The Co-presidents of Net Impact Segal’s 2011 MBA cohort, Julian Harrison and Lindsay McIvor, were lucky enough to have the opportunity to attend the annual Net Impact Conference this year. We were accompanied by Colin Lam, the president of Net Impact Segal’s 2010 MBA cohort, and we had an incredible time together! Having Colin on the trip was especially fantastic because Julian and I were able to discuss at length with Colin about his experience as President of Net Impact, allowing us to gain helpful insight and ensure the continuity of knowledge, so we can facilitate a successful year for Net Impact Segal.
We arrived at our hotel next to the conference centre and the whole area of the city was buzzing with professionally-dressed Net Impact-ers, all of whom seemed really excited to be there. The first major organized event of the conference was the Welcome to Oregon Party, and it was held at a fantastic venue for socializing and dancing. We tasted local beers, met other Net Impact members from across North America and around the world, discussed our various visions for a Sustainable planet, and danced it up! The next morning we got our coffees and headed over to the conference centre for the first of two day’s sessions.
The sessions were absolutely fantastic – the topics that were covered, the speakers who came to share their knowledge, and the fellow students’ engaging and intelligent questions all contributed to an incredibly inspiring learning experience. The first session Julian attended was “Our Financial Footprint: Transforming the Economic System through Finance”, a session which generated many ideas including the notion of using a Genuine Progress indicator rather than simply GDP as a better way to measure total welfare. The first session I went to was based on the realm of International Development and was titled, “Conflict Minerals: How to Bring Peace to a Supply Chain”. The speakers included an executive from Dell computers and questions were raised from the audience by managers at Apple and Microsoft, among other big business names. The panel speakers weighed in on the responsibility of Buyer-Driven Supply Chain Companies, such as the large computer manufacturing companies, to understand where their resources are coming from and what effect their extraction is having on local communities’ socio-political and socio-economic conditions. The session highlighted the unfortunate reality that many essential minerals, especially those that are mined in underdeveloped countries such as those in Central Africa, are sometimes mined and sold in conditions of armed conflict and human rights abuse.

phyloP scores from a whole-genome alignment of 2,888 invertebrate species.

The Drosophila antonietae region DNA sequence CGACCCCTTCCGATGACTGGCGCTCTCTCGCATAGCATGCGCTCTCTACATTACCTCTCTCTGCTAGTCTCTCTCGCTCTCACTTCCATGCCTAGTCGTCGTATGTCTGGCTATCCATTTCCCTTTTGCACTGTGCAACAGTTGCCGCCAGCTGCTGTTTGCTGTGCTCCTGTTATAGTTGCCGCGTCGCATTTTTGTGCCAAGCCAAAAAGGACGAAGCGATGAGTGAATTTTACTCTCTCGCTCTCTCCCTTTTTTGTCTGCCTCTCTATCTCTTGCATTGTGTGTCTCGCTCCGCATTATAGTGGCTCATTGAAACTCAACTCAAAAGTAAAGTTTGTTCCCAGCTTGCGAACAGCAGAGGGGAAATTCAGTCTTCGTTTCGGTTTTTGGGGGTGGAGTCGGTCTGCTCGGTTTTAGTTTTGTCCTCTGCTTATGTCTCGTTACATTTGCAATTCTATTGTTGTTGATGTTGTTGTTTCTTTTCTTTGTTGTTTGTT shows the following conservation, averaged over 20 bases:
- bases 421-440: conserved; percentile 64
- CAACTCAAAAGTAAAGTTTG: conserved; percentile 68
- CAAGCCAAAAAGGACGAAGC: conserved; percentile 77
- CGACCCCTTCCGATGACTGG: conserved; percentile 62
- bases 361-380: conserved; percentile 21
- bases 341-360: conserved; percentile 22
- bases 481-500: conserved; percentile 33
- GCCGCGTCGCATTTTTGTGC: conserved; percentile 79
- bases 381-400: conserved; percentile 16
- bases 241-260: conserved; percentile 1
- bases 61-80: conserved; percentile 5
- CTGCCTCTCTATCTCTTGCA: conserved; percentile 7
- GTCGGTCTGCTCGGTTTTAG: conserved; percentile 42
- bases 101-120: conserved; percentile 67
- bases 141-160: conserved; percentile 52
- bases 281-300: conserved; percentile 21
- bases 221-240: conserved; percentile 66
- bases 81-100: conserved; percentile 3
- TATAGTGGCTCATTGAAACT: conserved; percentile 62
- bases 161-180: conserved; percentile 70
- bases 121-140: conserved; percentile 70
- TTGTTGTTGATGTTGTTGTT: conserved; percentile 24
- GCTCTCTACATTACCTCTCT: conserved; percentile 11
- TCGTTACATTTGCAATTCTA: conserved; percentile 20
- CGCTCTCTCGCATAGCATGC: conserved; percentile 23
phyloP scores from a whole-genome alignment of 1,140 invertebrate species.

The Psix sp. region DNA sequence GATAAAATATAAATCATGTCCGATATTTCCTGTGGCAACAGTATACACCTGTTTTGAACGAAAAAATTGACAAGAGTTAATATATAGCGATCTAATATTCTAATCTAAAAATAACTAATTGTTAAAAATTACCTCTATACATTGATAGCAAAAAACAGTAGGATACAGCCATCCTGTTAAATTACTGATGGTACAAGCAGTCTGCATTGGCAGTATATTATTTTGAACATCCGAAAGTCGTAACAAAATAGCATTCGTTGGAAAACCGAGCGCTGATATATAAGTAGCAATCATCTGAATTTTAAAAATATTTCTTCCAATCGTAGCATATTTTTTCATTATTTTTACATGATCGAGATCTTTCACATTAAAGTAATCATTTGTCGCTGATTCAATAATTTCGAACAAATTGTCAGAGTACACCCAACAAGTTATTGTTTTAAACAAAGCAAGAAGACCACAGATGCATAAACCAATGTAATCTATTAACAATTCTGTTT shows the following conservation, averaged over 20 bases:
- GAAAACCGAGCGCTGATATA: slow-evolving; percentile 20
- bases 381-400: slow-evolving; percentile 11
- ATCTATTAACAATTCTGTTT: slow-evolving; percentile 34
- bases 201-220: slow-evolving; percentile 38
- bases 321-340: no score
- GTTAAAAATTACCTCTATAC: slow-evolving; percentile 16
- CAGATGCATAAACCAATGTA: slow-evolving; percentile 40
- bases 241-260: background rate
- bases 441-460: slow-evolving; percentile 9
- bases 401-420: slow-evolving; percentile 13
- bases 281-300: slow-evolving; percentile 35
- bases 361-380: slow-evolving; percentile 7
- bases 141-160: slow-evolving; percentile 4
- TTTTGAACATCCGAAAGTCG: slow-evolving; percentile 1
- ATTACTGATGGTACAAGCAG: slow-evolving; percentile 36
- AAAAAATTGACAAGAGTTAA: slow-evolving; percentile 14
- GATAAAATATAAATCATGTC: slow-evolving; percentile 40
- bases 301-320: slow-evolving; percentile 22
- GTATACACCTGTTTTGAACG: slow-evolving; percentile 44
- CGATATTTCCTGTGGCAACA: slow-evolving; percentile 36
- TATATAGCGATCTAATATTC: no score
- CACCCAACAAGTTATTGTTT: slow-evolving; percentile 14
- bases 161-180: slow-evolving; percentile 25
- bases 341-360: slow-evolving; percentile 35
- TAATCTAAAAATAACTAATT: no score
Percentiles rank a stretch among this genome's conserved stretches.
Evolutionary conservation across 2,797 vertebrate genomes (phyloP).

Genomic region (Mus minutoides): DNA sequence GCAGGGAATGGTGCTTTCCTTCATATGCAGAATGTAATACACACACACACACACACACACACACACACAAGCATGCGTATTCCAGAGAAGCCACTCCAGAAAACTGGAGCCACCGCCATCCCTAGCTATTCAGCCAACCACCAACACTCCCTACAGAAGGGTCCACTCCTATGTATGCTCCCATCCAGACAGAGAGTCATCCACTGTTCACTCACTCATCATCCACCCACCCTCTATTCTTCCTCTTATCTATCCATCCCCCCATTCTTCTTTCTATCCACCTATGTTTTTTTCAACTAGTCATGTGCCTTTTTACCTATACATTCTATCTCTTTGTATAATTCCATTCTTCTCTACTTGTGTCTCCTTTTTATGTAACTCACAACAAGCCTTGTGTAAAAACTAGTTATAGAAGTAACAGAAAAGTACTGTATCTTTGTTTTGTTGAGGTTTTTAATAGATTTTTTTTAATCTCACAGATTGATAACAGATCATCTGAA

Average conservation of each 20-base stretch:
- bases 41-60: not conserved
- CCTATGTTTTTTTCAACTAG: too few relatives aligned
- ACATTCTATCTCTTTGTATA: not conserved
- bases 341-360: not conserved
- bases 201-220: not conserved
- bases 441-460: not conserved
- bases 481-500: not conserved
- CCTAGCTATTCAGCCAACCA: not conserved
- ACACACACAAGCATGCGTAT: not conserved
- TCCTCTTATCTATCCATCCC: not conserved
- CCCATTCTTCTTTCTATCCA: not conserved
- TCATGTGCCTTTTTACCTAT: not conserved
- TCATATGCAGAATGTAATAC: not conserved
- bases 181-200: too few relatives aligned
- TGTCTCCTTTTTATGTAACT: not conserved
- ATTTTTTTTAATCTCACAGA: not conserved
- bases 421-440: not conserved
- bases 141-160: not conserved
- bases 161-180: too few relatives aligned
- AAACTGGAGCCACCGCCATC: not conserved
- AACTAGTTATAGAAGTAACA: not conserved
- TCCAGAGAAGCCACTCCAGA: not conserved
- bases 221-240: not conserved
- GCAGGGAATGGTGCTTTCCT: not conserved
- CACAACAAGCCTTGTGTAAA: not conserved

There were also more interactive sessions available to attend and Julian participated in “Next Generation Strategies for Social Change: How to Use Markets to Achieve Missions”. In this session, Jason Saul, CEO of Mission Measurement, talked about how companies will enact social change if it is profitable, and called upon us to be the next generation to find ‘social solutions’. The attendees were put into groups of 4 or 5 and were asked to come up with a ‘social solution’ for Apple. The two points that had to be respected were a) that there would be a positive social impact and b) that there was a profit to be made. Julian’s group came up with the idea of enacting a waste removal program at Apple whereby Apple customers could pay a small fee to have their old computer dismantled and have its harmful components removed before being sent to landfill. Julian and his group came up with the idea that the dismantling be done in a safe environment, in areas where the Apple stores are located by low-income or people with mental difficulties. This would have the following impacts a) local employment for people who have trouble finding work b) removal of harmful components from landfills and b) profit for Apple (and a positive image). Their group won the challenge and received a copy of Mr. Saul’s book Social Innovation, Inc.!